By Dave Goodboy
The stock market has outperformed even the most optimistic forecasts so far this year. The S&P 500 and the Dow Jones Industrial Average are up nearly 10% in just the first six weeks of 2013.
While not an unprecedented bullish move, it is certainly impressive. And begs the question, how much higher can stocks go from current levels?
While there is little doubt that the recent bullish momentum is fueled by the easy money policy of the Federal Reserve, I think there are solid underlying factors that could support stock prices at even higher levels.
Here are nine bullish pillars supporting the stock market:
1. Economic data is improving
The Institute for Supply Management recently reported its index of manufacturing activity climbed to 53.1 in January, an improvement from the December reading of 50.2. Readings above 50 indicate there is economic expansion.
In addition, employers added 157,000 jobs in January, not to mention the fact that hourly earnings increased slightly and growth was evident in construction and retail jobs.
2. Money is pouring in the stock market
Money flow is what controls the stock market. In January, investors flooded stocks with nearly $21 billion of new money. This is the largest amount of capital in a four-week period since April 2000, according to financial intelligence firm Lipper Analytics.
What I find most bullish about this scenario is that $410 billion outflowed from stocks since January 2008. This means there is tremendous additional capital just waiting for the right time to be redeployed into stocks. Just imagine the upside that the missing $390 billion could fuel into the stock market when it finds its way back home.
U.S. stocks have been in an aggressive bull market since March 2009. Overall, the U.S. stock market has booked gains of nearly 130% through the end of 2012, and this isn't even counting the solid performance so far this year.
Looking at the global picture, U.S. stocks have outperformed Japanese stocks by 97%, European stocks by 24% and emerging-market equities by 22% during the same period. U.S. stocks also crushed the 18% return of 10-Year Treasury notes during this time. These same notes, on the other hand, outperformed the 14% overall return for bond markets in global developed economies.
4. Safety in size
Just like the gravitational pull of the sun holds the most attraction for objects in space, large economies attract the most capital and resources. The U.S. economy is worth nearly $16 trillion, making it the world's largest and wealthiest. It is also twice the size of the next largest economy, China, more than twice the size of Japan and nearly five times the size of the German economy. In times of global economic troubles, the U.S. economy still serves as a beacon of safety within the storm.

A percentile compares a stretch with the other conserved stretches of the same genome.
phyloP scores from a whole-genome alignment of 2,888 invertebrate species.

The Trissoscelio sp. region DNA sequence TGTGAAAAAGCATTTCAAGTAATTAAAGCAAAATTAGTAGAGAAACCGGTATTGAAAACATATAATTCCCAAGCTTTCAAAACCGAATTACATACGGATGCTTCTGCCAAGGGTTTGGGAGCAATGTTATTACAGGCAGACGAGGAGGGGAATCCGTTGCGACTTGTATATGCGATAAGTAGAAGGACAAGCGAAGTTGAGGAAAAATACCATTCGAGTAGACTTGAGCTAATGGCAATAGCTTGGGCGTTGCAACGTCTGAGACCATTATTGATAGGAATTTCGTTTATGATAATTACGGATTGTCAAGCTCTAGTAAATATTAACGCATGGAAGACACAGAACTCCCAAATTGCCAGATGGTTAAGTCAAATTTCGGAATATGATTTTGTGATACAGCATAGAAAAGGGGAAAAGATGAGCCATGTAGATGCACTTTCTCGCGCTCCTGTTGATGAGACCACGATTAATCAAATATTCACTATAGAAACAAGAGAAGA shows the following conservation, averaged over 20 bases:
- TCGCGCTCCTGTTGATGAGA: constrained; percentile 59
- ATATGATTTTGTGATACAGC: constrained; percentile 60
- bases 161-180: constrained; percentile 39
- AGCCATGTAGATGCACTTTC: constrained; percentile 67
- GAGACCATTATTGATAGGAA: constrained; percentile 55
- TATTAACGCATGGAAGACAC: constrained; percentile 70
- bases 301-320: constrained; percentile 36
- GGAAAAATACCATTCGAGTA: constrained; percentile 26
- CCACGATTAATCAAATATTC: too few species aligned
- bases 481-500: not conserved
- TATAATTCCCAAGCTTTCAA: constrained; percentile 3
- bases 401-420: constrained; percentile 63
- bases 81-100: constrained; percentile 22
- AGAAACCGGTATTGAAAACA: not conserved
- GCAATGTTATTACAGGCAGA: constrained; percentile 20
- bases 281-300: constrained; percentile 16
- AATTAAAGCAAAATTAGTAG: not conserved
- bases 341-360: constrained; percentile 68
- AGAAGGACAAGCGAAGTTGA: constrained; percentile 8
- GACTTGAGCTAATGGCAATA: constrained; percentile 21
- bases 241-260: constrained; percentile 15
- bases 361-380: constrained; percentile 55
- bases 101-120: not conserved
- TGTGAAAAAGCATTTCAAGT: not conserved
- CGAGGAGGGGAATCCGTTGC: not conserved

5. Natural resources
Natural resources are the basic fuels of economic growth. Except for Russia, the United States boasts more natural resources than any other country on Earth when calculated on a per-capita basis. The country has more than five times more arable land and more than four times more water resources than the next largest economy, China.
6. Global "brain power"
Because of great living conditions, nearly 40% of U.S. researchers migrated to the United States from other nations. Being the home of this "global brain power" can only strengthen the U.S. economy as these scientists and researchers optimize current systems, solve problems and help develop a more sustainable future.
7. Military strength
Protecting the U.S. economy from hostile political actions is the world's largest military. The $700 billion spent on defense is greater than the next 13 countries combined. A strong military increases the sense of stability in the society and the economy, creating a safe-haven for global investors to trust U.S. stocks.
8. Energy dominance
Many investors don't know, but the United States could soon be the world's largest energy producer. Thanks to new extraction techniques, the country is on its way to be the world's No.1 oil producer by 2020, the International Energy Agency recently reported. The economy is well on its way from decoupling itself from the volatile Middle East for energy needs.
9. The reversal of outsourcing
Large U.S. companies such as General Electric (NYSE: GE) and Caterpillar (NYSE: CAT) among others have revealed plans to shift production back to U.S. soil from international locations. This is due to cheaper energy and other government incentives to bring manufacturing back to the United States. The reversal of outsourcing could add up to 5 million jobs and as much as $55 billion to the domestic economy by 2020, according to Boston Consulting Group.
Risks to Consider: Looking at the technical picture of the Dow Jones Industrial Average, upside resistance has been hit in the 14,000 range. This resistance forms a gigantic double top on the monthly chart. This signals a very likely short-term pull back in the stock market.
I remain very bullish on the stock market this year. I expect a short-term pull back, however the improving economy combined with the easy money policy of the Fed will likely keep fueling the stock market higher in 2013. The Dow could easily close the year in the 15,000 range.